The head of the space agency, NASA, says budget cuts did not contribute to the space shuttle Columbia disaster, despite warnings of a watchdog group that a lack of funding might have compromised safety of the shuttle program.
Last year, the former chairman of the independent Aerospace Safety Advisory Panel, Richard Blomberg, warned Congress that he had grave concerns for the safety of the shuttle program due to budget cutbacks.
"I have never been as worried for space shuttle safety as I am right now. All of my instincts suggest that the current approach is planting the seeds for future danger," Mr. Blomberg said.
Mr. Blomberg listed his concerns, including the elimination or deferral of safety improvements in the shuttle program, a reduction in the shuttle workforce and the age of the shuttle fleet. Columbia was 22-years old.
NASA has sustained a 40 percent cut in its budget since 1986, when the space shuttle Challenger exploded moments after lift-off, killing all seven astronauts.
NASA Administrator Sean O'Keefe said on the CBS program Face the Nation that NASA would never do anything to compromise safety. "And I think, all the various oversight groups have concurred that the process we go through before each and every launch, during each and every mission, during each and every re-entry is assured that is the case. So, there is no indication whatsoever that there is an individual factor that could have led to this happening at this juncture," he said.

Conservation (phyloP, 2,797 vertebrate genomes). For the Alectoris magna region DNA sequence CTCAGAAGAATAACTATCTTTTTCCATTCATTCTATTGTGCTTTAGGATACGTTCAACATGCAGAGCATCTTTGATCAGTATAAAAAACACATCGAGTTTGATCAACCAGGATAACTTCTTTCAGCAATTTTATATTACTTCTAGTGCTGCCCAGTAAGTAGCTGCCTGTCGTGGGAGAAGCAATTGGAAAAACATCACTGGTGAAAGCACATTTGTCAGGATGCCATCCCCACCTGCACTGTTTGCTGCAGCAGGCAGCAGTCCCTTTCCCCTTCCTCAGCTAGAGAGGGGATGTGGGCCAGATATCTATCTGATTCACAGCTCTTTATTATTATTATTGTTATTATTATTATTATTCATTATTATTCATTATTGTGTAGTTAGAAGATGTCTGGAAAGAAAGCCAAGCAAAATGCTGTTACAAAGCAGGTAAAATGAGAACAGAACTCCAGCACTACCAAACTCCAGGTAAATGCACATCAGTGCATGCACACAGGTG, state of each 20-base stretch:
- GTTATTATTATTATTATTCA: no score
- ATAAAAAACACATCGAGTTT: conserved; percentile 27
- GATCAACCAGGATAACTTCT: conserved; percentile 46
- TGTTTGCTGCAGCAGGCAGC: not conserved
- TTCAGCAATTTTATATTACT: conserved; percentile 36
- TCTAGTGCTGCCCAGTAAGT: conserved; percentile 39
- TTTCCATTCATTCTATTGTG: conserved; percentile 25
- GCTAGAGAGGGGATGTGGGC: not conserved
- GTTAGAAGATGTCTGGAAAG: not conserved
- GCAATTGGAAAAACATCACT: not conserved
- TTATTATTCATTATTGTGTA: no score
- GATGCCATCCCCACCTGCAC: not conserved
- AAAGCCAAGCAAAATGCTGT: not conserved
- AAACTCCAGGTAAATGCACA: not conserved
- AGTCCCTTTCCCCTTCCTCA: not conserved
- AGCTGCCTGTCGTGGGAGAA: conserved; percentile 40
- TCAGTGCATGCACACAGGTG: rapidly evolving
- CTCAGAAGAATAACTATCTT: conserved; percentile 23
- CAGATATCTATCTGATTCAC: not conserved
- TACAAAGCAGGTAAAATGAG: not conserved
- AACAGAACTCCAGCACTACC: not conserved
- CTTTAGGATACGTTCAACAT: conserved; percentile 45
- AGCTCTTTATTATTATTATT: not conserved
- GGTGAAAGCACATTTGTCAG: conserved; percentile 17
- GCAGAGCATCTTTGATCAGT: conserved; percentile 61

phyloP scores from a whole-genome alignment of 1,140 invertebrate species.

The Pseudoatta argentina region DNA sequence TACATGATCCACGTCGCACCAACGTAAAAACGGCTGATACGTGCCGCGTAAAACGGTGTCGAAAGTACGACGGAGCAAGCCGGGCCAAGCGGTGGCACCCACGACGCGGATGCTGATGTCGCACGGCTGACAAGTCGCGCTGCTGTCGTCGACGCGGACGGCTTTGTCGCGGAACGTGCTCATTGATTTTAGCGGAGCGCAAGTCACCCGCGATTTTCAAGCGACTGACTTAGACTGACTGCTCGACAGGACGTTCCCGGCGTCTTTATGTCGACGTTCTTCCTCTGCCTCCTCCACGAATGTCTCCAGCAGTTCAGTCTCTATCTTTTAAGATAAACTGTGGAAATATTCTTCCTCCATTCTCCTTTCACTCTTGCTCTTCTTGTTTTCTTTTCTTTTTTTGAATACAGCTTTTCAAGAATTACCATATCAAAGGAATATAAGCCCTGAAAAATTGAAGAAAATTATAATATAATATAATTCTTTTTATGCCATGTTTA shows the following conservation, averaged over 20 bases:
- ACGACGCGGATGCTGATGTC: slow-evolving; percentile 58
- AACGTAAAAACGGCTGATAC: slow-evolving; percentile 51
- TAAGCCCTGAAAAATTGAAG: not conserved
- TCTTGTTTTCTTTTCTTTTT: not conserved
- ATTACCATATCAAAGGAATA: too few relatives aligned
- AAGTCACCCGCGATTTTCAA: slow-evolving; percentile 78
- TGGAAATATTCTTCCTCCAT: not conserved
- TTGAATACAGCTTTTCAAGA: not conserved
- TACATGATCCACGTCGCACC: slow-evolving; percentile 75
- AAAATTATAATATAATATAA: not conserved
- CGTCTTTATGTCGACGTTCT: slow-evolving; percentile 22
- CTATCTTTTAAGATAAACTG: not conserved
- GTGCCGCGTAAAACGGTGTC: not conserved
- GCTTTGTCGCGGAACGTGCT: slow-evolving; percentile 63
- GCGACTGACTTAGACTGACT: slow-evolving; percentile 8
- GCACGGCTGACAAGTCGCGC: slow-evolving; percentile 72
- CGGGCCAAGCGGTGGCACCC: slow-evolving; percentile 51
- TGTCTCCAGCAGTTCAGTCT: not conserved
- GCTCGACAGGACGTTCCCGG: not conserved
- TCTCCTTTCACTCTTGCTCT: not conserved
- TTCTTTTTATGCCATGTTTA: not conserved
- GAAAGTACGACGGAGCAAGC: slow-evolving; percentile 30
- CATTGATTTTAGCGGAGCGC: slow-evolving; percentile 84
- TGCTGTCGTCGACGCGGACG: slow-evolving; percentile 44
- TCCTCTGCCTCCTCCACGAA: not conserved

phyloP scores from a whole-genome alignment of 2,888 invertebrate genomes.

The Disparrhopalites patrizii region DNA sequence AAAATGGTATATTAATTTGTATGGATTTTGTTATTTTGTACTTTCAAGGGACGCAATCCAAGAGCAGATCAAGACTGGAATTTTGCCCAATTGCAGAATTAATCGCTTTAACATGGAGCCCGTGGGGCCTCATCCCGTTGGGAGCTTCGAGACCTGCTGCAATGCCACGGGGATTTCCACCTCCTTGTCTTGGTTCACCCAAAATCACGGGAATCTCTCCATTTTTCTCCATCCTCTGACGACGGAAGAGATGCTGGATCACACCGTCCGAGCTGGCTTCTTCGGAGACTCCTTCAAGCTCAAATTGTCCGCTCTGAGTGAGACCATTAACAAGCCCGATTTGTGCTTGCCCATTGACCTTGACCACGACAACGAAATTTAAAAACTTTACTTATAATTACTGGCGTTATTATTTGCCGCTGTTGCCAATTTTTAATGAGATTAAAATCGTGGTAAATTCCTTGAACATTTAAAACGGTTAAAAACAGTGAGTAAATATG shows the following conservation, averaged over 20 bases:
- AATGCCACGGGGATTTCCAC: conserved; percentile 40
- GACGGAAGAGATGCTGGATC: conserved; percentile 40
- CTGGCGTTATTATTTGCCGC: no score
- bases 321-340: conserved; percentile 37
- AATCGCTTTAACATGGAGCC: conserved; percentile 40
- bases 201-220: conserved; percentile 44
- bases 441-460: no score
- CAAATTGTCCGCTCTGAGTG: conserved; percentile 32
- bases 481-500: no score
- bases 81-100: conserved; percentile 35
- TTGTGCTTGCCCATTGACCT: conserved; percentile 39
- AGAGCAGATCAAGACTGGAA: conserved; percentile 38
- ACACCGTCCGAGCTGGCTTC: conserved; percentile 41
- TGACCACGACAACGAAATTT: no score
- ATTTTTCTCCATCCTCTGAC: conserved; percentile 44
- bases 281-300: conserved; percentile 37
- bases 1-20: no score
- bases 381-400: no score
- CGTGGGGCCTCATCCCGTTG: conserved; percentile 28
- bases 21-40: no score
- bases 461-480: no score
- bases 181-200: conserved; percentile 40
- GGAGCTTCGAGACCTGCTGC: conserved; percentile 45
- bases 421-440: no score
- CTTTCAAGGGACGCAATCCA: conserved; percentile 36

Each shuttle is designed to make 100 flights into outer space. Since the program began in 1981, NASA's space shuttle fleet has made 113 trips.
Also appearing on Face the Nation was Mike Brown, a veteran space shuttle astronaut. Mr. Brown said he never considered money a factor where safety was concerned. "Again, it is not money that makes vehicles like this safe. It is people. The people are dedicated. They are very smart. I also had a high degree of confidence that people [were] doing their absolute best to make the vehicle safe. I mean you could give infinite money to the program and it's not going to buy you total safety," he said.
At least three government agencies and an independent panel are probing the Columbia disaster. For the time being, members of Congress, who decide how much money to give NASA, say they will wait for the findings of the other investigations before deciding whether to conduct their own inquiries.